Sunday, June 10, 2007

Books: They're Not For Everyone

Google and 12 major universities are planning to scan and provide access to 10 million-ish books for ease of access by faculty, students, and the public... full access to non-copyrighted materials, limited access to protected stuff. As they say, fully consistent with copyright laws. The Association of American Publishers and the Authors Guild is all set to sue Google about that. This would all be so much less of a big deal if rights were automatically released into the public domain when the author dies. The fact that this is not the case suggests that copyright laws are not, as they claim to be, strictly for the benefit and nutrification of authors... (I admit I'm being glib here, but seriously, any discussion about copyright law seems to come back to "How will the person who made this survive, if he doesn't get paid for it?!" as if the person who suggested a review of the law is personally willing to stab a starving writer directly in the eyes. This is the same thing seen regarding the internet radio business.)

Read minimally informative Reuters article here


Rufus said...

Do you know if book copyrights are of the same ilk as the Mickey Mouse laws. Every few years, Mickey is set to enter the public domain, so Disney gets the laws changed. I think that might be extending the rights for fiction indefinitely too.

I like the idea of digitizing books, although I have to admit that the few ones I've read online digitized my eyeballs.

Holly said...

Short answer:
Yes, there is only one copyright law.

Long answer:
Essentially, all creative works in any fixed media are automatically copyrighted from the moment of being fixed to any media, whether it is published or not. This is deceptively simple, as what the copyright gets you is the right to defend your profits yourself. A creator who holds his own rights must actually make a substantial effort to release a thing into the public domain during his own lifetime, or the right can be retained after death for a long time. Curiously, it seems that the person who owns the copyright can negotiate it in any way he sees fit, including releasing it into the public domain for a fixed period, and then recovering it later... but obviously that doesn't happen often, and would be incredibly difficult to enforce.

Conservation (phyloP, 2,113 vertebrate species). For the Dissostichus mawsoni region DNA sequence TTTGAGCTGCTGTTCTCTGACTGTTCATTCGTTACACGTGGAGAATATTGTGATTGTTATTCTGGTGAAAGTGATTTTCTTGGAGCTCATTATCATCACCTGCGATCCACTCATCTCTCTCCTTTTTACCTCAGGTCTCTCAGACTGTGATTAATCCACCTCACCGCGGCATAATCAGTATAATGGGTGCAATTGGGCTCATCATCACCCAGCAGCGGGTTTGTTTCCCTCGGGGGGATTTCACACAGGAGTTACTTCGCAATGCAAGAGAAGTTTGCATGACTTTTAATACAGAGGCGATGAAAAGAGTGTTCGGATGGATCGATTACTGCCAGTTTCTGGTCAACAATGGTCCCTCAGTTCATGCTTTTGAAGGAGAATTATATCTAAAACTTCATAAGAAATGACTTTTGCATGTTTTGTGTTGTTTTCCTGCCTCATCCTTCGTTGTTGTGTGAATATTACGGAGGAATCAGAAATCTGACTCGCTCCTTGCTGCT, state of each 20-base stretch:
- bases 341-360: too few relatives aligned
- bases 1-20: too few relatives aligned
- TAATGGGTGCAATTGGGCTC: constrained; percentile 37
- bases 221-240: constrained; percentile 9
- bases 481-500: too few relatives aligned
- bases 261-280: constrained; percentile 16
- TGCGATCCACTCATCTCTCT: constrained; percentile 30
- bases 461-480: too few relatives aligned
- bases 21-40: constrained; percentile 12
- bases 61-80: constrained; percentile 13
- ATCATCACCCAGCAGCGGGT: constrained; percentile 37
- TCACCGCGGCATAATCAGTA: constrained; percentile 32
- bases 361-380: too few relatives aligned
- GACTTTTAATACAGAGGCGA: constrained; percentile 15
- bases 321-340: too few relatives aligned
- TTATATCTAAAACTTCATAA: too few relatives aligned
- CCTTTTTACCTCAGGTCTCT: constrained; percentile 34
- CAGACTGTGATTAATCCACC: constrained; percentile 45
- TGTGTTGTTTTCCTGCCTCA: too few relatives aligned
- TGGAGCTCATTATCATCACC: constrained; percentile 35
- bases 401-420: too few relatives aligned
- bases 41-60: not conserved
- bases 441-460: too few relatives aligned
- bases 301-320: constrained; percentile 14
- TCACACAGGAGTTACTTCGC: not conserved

The copyright extension stuff had the effect of splitting copyright law in two branches--it extended private copyright by 20 years, so a privately held right is year of author's death + 70 years. (Example: Hemingway died in 1961, so The Sun Also Rises passes into public domain in 2031, instead of 2011, as it would've done under the old rules, assuming it's Hemingway's estate and not his publisher who holds the rights, which is probably not true.) That's not a big change.

The huge change regards works where the copyright is held by a corporation (which, legally, are defined as persons, but they are the Übermensch of personhood). Those rights endure for 95 years after the creation, or 120 years after first publication, whichever is shorter. This affects nearly all film, commercial music, works of art created for corporations, advertising, commercial magazines (not trade journals so much), and a stunning number of books, because movie concerns have been so aggressive about acquiring rights to books, "just in case." (And authors have been less than diligent in researching what copyright laws are/mean...)

Disney is notorious for refusing to re-release their movies and other materials, and it seems like it's actually a strategic move to re-manufacture it with sufficiently different execution as to warrant a fresh copyright, thus effectively extending their rights in perpetuity. At this point, they probably don't have to do anything else to maintain control of that stuff forever. (An amusing aside: Those legal alterations were also referred to as the Sonny Bono Law.)

Here is a link to a .pdf cheat-sheet about copyright law.

The good news about digital books is, people are actively working to make screen-reading so much better. Sony has made an "eReader" device with a black-on-white, matte, non-glare screen, that allows paging through, instead of scrolling, and is much more comfortable to read than a computer monitor. Bonus: It holds 80-200 books, depending on the memory chip you get, and the kind of books you like. There are some extremely cool flat technologies out there that are starting to be like printed material with movable ink (and printed speakers!)--they're working on things like interactive billboards, which is not noble, but advertising will fund R&D that benefits other fields. I love real books as much as anyone, but it's definitely time to make better use of the tech we have/could have!

Rufus said...

Well, I drool over the idea of reading books that I just can't find for free online. And I love the collection of Darwin's notebooks that are now online. But I think I'm going to hang on to the hard copies too. The post-apocalyptic Mad Max world is seeming more and more likely every day.